In the first definition of microcredit he elaborated, Muhammad Yunus focused mainly on the importance that this instrument would have for the promotion and protection of human rights. Yunus stated that “credit must be considered a human right, such as home and food; indeed, the first human right, the basis for putting men and women in a position to face life”. It is well known that poverty is still an obstacle to the enjoyment of human rights both in developing countries and in developed ones. It is therefore important to identify new forms of aid that will counteract it and at best reduce it as much as possible. Especially in time of crisis, I think we should look at all this kind of “help” as a solution to get out of the recession. Microfinance is a response to this, promoting a genuine reform of traditional finance. A number of aspects are intertwined in the analysis of women economic empowerment. First of all, the economic aspects of course, because through microcredit, women obtain economic independence, which can lead to better life conditions. Secondly, ethical aspects played a fundamental role in women economic empowerment. I think we should be conscious of the fact that microcredit could be a promoter of economic and social well-being not only for all the women, but also for the society. Moreover, I hope that international organisations and institutions follow implementing and spreading it for the development of women economic empowerment and for the building of a prosperous and democratic society.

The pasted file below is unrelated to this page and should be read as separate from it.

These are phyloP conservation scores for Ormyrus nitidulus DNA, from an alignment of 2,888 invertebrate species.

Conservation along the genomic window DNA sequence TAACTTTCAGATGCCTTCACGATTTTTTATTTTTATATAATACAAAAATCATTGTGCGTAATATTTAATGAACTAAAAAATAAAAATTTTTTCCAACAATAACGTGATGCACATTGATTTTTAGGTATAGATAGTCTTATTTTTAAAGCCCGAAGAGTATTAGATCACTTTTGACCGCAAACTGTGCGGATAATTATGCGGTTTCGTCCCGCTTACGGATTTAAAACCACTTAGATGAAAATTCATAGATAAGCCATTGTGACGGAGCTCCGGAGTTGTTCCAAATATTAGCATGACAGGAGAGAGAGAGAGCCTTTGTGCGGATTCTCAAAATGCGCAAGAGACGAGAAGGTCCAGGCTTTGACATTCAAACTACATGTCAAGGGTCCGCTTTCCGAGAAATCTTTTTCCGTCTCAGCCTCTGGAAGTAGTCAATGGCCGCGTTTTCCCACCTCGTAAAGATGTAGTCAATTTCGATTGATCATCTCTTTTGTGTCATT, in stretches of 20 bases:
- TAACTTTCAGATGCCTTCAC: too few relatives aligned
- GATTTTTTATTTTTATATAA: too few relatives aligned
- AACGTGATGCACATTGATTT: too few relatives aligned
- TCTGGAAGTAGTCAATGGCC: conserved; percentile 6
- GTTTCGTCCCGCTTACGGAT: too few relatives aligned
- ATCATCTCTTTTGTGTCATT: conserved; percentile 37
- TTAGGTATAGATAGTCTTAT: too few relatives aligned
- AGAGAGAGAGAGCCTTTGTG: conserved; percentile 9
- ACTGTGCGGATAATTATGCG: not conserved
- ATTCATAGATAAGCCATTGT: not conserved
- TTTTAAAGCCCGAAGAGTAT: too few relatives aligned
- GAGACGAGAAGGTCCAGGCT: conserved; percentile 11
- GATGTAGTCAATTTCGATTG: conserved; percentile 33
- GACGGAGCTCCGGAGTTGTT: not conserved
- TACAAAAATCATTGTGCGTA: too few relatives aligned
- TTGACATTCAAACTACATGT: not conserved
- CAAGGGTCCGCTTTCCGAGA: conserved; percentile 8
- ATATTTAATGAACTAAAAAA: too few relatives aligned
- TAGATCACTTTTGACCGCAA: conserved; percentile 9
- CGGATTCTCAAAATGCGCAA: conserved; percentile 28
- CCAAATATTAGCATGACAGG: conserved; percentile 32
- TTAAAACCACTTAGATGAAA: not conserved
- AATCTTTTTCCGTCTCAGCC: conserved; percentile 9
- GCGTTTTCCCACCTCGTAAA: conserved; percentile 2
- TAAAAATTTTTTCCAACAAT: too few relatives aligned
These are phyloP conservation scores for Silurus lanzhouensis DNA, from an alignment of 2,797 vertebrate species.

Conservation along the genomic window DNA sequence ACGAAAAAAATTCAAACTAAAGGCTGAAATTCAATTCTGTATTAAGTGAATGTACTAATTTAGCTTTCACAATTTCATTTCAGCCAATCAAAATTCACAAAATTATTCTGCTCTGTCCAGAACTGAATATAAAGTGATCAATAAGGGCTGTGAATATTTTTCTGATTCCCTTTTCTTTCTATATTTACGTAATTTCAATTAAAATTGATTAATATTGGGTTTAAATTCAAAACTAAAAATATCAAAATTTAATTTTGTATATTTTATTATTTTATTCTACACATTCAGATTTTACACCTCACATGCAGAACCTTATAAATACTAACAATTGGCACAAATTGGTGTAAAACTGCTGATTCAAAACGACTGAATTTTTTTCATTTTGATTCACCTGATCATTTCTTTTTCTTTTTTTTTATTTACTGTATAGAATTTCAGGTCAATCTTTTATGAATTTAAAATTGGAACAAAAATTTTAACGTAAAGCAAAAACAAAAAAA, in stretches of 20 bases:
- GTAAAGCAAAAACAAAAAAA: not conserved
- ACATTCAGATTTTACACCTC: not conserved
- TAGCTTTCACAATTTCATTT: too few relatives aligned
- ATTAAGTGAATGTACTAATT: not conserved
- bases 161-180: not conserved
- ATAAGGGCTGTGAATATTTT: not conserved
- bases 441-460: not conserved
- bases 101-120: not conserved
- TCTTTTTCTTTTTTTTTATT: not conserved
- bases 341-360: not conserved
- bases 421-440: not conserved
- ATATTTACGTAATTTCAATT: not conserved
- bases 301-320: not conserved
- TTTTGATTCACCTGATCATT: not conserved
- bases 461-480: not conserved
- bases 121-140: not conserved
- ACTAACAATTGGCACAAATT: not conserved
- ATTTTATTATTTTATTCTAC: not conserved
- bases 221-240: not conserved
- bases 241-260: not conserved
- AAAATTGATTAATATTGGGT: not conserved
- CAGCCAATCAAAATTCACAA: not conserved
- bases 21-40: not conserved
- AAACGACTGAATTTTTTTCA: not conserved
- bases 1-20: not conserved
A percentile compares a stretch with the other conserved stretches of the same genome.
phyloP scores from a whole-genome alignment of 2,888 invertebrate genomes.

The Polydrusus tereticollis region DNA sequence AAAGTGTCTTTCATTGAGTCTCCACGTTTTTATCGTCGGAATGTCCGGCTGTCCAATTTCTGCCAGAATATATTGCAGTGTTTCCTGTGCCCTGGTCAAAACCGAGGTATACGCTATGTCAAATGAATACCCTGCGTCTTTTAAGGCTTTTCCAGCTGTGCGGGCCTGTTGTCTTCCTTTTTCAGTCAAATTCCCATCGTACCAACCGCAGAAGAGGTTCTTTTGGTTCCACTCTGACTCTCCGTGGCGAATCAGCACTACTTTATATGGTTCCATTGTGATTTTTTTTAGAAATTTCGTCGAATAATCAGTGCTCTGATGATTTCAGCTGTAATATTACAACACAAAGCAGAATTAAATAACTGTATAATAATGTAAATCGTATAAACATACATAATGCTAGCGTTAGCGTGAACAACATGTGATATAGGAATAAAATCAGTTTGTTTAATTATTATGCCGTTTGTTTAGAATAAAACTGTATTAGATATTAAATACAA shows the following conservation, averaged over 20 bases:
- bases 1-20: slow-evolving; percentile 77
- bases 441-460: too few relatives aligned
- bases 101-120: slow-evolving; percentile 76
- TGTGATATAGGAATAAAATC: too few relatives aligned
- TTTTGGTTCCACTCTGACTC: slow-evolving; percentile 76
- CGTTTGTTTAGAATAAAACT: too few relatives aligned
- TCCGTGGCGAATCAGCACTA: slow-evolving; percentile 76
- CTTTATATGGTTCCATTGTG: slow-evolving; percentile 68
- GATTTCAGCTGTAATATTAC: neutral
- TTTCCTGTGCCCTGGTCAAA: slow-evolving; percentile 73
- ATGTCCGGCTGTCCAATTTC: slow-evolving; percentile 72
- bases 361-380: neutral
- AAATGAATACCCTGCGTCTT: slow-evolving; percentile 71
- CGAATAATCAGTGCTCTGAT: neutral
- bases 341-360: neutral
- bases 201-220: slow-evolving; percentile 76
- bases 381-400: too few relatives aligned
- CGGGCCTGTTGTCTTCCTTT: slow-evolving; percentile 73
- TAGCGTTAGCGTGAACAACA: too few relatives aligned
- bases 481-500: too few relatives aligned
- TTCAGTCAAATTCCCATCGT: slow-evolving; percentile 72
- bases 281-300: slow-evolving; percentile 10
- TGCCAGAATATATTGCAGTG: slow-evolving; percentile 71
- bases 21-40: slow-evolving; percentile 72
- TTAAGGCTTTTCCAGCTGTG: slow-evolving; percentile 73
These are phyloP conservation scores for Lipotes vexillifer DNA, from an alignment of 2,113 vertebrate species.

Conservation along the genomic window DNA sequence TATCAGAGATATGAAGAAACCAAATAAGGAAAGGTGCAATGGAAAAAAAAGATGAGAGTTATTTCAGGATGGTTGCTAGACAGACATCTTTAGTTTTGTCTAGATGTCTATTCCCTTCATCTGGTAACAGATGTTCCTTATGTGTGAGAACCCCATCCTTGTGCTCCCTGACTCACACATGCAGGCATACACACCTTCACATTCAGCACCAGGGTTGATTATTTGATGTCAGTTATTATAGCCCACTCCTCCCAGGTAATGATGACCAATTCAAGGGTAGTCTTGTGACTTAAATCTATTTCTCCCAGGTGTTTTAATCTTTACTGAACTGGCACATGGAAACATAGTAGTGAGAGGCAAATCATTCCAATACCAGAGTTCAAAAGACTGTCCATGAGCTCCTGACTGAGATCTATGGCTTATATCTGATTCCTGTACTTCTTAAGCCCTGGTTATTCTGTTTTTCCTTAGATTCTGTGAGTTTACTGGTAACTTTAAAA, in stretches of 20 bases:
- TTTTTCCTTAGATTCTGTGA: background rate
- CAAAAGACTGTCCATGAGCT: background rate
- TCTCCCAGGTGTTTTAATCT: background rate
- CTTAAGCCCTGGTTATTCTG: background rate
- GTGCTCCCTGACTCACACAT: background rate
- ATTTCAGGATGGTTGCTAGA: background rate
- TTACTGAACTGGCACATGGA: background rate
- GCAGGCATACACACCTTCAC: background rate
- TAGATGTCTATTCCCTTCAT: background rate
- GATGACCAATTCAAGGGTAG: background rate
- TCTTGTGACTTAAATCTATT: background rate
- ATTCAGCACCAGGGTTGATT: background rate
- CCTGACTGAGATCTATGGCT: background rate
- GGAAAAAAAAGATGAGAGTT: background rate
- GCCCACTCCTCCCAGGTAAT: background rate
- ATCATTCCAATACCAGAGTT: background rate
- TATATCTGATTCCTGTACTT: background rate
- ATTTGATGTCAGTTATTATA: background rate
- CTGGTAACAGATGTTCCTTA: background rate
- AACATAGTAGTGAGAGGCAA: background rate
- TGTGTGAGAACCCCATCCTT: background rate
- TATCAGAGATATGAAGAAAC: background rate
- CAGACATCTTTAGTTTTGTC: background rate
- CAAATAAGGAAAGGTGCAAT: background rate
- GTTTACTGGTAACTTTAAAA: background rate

In conclusion, microcredit has modified the idea of finance by creating an instrument that can help developing countries to escape the abyss of poverty to the point that it can be considered a human right, capable to develop women economic empowerment. For these reasons, I truly believe in the implementation of microfinance as a means of emancipation for all the women in the world.

In the context of financial disparity, inequalities between women and men also assume the shape of differences in education, health care, rights, access to a wide range of essential resources and power imbalances in every area of life. Finally, we can consider women’s economic empowerment as one of the most important means to support gender equality, reducing poverty and improving well-being not only of women but also of children and society. Economic empowerment includes the involvement of women in economic activities and decision-making, it could also contribute to women independence. Now, more than ever, we need deep focus and care on these matters, in order to have aware and self- confident women tomorrow. We have the luck of living in the most advanced century (in technologies, medicine, human rights, law and so on), however it is not enough. On Earth, there is still war, dictatorship, violence and a lot to do. As an optimistic young student, I believe in progress and sustainability, and I would like to work and give my contribution to try to solve one of these severe problems. Only through the mutual collaboration and synergy between Italy and Africa it could be possible developing a stronger society.